As Pete says, it may be appropriate to leave the rev out of the file name (especially for models rather than drawings) and rely on file properties/meta data of the files.

Also, while it's not your question as such - I'd think twice before going from a dumb numbering system to a smart one.  General concensus is that dumb numbering schemes are more robust and cause less problems than intelligent ones.  There are several threads about this on this site and I think even a link to a formal report about it.

KENAT,

Have you reminded yourself of FAQ731-376: Eng-Tips.com Forum Policies recently, or taken a look at posting policies: http://eng-tips.com/market.cfm?

RE: If part changes rev is the assemblies change rev as well???

When you start to use a PDM system, you will be checking files in and out of the system vault.  When you check them back in with changes, the PDM system will flag them and bump the revs.  You will not have to modify your file names with the revision level.  If the copies you check out have not changed the PDM system will not see a change, no revs will be bumped.

"Art without engineering is dreaming; Engineering without art is calculating."

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RE: If part changes rev is the assemblies change rev as well???

Whether or not an assembly revision needs to be bumped is often a case-by-case decision. If the change to the part was something insignificant to your application, say paint, then no, but if the change was to something significant, like a dimension, then yes, you may want to be able to differentiate which units where built with which parts and so you should bump the assembly revision (and, of course, record or mark the assembly revision).

What is considered a "significant" change, however, depends highly on your application. For example, if a change is paint only changes the color, this is probably not significant, but if a paint change implements a paint with a flame retardant additive, then that is most definitely significant.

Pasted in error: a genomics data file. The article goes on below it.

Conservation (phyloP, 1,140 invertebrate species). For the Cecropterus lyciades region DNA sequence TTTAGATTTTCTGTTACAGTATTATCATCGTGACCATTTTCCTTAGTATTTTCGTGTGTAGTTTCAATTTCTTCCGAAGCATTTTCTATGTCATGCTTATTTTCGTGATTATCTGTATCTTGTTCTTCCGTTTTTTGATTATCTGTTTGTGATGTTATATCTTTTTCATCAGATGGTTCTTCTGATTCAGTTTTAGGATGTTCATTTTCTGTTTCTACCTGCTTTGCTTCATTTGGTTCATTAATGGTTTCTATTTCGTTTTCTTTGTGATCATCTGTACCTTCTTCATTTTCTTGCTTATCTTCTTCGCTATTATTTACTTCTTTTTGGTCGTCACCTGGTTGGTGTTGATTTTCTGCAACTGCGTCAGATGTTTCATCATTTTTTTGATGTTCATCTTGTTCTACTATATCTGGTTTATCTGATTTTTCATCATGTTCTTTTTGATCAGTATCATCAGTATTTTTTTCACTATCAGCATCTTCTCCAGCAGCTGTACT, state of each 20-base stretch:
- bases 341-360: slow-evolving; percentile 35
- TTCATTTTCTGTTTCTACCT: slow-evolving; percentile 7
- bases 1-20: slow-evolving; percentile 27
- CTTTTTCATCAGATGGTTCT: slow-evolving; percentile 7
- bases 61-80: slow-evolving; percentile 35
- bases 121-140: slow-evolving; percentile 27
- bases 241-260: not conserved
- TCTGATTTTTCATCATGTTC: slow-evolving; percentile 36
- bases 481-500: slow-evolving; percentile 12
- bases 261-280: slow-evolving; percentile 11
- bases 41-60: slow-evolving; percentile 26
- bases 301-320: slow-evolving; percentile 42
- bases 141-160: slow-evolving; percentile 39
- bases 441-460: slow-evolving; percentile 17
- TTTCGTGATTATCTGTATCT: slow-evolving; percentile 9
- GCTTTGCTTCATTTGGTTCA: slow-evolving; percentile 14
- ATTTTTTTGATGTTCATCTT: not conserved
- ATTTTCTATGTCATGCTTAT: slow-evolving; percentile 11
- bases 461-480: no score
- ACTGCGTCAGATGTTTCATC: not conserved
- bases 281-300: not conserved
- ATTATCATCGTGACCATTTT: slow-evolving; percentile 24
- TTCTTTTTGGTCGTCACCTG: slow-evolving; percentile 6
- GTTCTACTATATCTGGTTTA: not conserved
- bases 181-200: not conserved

Typically these are the types of questions that a Change Control Board (CCB) would consider before allowing a change to be processed. CCB systems and MRP systems should go hand-in-hand.

RE: If part changes rev is the assemblies change rev as well???

A part only gets revised if it meets the Form, Fit and Function rule, otherwise it should be a new part number.
For the next higher assembly, we used to revise them up until the difference could not be seen graphically. Adding a hole in a bracket, would change the NHA, no matter what was shown. The next assembly would be revised only if the new hole changed any of the drawing views.
 

"Wildfires are dangerous, hard to control, and economically catastrophic."

Ben Loosli

RE: If part changes rev is the assemblies change rev as well???

The obsession with 'form, fit & function' can be misleading.  The important thing is usually whether it's both backward and forward compatible - i.e. completely interchangeable.

ASME Y14.100-2004 paragraph 6.8.1 explains in detail.  I don't think it uses the 'form, fit, function' definition anywhere.

KENAT,